What Is Hydraulic Lime and What Is It Used For?

What Is Hydraulic Lime and What Is It Used For?

Hydraulic lime is a type of building material that few people understand unless they work with it. Still, as one of the best materials used for brick and stone masonry today, there’s some important information everyone should know. When it comes to what is hydraulic lime and what is it used for, read this guide to learn the fundamentals.

What Is Hydraulic Lime?

Hydraulic lime is a type of lime carbonate used to make mortar and plaster products. As it heats, calcium carbonate, or lime, mixes with an aggregate, such as sand or gravel. This mixture—often called lime putty— makes up a strong binder for brick and stone masonry. Lime putty is also used for plaster or stucco structures. Lime mixed with clay goes through a kiln at high temperatures, which removes most of the moisture. It also produces mineral byproducts called silicates which combine to form hydraulic lime.

Why Is It Used?

Today, hydraulic lime has many versatile applications. One of the best uses for natural hydraulic lime is historic building restoration. Buildings built before the early 20th century often used brick or stone masonry in their structure. After the early 20th century and the introduction of Portland cement, this changed to cement materials. Still, hydraulic lime has many advantages over cement. Mainly, it’s porous, which allows moisture to escape. It’s also structurally efficient to promote long-lasting durability. That’s why colonial homes in the United States often require hydraulic lime instead of other materials to restructure their foundations.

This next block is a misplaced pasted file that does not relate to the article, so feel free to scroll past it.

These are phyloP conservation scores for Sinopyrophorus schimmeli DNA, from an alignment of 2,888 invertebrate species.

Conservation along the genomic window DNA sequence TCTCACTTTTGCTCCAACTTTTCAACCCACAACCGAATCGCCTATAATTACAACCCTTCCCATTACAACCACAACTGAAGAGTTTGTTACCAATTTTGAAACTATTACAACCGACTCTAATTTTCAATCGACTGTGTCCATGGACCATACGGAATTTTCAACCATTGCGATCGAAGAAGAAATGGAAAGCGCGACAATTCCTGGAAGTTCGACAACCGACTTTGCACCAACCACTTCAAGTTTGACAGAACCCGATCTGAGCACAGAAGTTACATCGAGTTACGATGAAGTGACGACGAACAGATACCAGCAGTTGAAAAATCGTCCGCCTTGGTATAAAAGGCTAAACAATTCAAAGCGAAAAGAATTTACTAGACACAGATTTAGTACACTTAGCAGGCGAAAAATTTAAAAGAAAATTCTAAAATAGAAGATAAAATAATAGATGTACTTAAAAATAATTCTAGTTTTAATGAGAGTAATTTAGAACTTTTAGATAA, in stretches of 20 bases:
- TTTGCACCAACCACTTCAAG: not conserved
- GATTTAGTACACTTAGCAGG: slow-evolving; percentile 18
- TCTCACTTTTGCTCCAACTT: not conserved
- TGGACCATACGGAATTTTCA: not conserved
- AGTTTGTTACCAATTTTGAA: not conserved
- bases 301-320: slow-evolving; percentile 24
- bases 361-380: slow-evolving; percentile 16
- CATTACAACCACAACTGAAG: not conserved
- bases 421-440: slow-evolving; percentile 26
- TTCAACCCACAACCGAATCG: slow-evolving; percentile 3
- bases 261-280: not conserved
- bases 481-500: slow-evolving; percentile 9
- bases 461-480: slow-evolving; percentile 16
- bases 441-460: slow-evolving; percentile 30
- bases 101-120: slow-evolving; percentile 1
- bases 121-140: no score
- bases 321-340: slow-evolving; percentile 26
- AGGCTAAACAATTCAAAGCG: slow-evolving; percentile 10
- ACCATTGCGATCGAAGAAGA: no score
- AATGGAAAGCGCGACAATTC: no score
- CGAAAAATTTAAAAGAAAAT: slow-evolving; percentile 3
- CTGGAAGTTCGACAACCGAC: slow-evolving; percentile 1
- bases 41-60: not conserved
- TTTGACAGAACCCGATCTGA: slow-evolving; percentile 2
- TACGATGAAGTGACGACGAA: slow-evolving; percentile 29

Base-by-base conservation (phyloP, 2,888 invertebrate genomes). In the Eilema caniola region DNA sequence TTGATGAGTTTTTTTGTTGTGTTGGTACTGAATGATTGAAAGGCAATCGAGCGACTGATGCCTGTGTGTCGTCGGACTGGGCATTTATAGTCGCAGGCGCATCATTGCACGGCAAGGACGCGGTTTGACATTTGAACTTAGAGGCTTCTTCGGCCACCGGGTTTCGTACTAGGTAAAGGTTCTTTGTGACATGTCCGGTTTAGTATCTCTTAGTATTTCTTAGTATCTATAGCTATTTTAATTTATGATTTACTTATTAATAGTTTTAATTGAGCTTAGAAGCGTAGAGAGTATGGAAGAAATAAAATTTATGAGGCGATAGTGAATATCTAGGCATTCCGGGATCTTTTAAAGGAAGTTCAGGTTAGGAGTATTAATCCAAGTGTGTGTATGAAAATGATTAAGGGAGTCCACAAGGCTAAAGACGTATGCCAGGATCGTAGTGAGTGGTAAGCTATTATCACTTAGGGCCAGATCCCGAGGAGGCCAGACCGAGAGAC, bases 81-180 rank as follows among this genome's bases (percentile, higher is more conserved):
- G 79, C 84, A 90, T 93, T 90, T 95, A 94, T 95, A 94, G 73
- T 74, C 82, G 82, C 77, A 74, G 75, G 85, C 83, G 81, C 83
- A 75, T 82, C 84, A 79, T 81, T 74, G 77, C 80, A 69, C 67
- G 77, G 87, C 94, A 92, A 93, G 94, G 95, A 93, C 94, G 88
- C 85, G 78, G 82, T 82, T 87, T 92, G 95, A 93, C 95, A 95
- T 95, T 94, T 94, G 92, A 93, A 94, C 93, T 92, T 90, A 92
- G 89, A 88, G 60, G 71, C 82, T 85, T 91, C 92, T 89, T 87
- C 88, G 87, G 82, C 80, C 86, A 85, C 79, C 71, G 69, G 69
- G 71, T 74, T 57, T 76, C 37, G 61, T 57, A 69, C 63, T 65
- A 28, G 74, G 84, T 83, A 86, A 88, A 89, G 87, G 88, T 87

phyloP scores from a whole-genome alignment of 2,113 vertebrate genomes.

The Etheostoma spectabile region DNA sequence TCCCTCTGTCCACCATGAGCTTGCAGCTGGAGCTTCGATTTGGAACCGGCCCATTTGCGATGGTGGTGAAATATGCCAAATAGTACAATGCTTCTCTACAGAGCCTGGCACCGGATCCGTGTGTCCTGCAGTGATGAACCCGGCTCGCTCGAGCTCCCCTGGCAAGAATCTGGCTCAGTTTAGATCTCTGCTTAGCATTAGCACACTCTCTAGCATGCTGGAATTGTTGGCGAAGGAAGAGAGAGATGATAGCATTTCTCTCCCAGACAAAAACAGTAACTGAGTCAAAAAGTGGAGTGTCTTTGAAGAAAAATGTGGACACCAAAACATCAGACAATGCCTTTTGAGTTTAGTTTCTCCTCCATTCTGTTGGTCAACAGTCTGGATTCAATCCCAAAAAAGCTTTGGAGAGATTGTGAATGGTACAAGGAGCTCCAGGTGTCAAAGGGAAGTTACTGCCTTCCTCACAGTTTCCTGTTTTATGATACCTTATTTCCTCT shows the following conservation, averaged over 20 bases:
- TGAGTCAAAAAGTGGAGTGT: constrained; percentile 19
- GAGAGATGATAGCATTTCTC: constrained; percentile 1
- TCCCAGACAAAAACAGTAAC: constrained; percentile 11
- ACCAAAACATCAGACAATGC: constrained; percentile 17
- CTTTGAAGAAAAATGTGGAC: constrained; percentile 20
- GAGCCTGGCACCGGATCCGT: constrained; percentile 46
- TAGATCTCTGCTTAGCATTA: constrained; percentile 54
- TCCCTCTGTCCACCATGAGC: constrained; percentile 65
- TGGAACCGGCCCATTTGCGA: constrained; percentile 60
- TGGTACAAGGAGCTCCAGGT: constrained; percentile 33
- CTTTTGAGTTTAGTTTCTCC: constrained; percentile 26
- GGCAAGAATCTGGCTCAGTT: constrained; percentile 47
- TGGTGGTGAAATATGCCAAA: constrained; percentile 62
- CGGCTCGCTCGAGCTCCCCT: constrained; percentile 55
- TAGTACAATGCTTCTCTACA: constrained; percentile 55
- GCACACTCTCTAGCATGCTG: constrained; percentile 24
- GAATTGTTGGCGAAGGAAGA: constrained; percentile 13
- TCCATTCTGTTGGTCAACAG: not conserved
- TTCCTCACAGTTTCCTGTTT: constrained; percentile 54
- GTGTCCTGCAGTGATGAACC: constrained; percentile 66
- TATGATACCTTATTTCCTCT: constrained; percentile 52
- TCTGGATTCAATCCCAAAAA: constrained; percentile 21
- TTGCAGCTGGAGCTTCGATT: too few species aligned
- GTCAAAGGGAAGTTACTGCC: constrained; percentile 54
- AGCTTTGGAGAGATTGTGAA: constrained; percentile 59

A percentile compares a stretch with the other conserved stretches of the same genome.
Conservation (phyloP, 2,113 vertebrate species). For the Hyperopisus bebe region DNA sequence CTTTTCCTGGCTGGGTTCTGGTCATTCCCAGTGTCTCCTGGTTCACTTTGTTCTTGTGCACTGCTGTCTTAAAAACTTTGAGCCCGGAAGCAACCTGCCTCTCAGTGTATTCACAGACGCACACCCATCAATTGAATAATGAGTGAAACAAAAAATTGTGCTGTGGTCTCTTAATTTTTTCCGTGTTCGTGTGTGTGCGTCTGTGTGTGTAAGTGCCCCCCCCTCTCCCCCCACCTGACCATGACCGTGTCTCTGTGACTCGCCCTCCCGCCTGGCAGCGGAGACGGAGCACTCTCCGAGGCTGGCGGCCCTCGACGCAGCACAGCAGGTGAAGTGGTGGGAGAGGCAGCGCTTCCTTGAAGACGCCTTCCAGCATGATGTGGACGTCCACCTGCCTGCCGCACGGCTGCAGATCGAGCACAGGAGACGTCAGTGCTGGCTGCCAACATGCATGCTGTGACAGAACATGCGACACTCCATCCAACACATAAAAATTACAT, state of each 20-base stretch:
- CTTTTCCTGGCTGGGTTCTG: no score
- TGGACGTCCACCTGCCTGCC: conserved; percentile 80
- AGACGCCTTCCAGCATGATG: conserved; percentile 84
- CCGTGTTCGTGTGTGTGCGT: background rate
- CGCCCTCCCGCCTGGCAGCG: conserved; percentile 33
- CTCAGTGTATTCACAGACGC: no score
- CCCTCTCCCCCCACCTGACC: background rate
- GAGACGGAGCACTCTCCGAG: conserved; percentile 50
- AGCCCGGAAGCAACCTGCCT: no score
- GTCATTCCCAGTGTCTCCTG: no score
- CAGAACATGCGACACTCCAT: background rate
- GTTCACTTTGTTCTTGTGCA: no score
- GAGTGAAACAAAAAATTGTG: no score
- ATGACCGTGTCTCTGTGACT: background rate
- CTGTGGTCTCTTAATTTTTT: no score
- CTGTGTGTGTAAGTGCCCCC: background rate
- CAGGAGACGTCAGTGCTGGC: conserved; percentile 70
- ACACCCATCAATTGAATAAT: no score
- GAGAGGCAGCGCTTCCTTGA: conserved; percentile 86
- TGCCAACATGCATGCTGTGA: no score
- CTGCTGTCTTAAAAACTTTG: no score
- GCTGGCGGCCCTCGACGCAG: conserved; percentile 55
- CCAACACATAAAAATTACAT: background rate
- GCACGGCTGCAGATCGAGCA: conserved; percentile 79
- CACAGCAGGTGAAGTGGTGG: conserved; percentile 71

Considerations To Know

As part of this guide on what is hydraulic lime and what is it used for, keep in mind some of the disadvantages or considerations when using this product. Hydraulic lime sets slower than other materials since it requires moisture to set. As it dries, the pH drops to about 8.6. Hydraulic lime plaster is also weaker than cement, thus requiring multiple layers to fully achieve the desired strength of the mortar.

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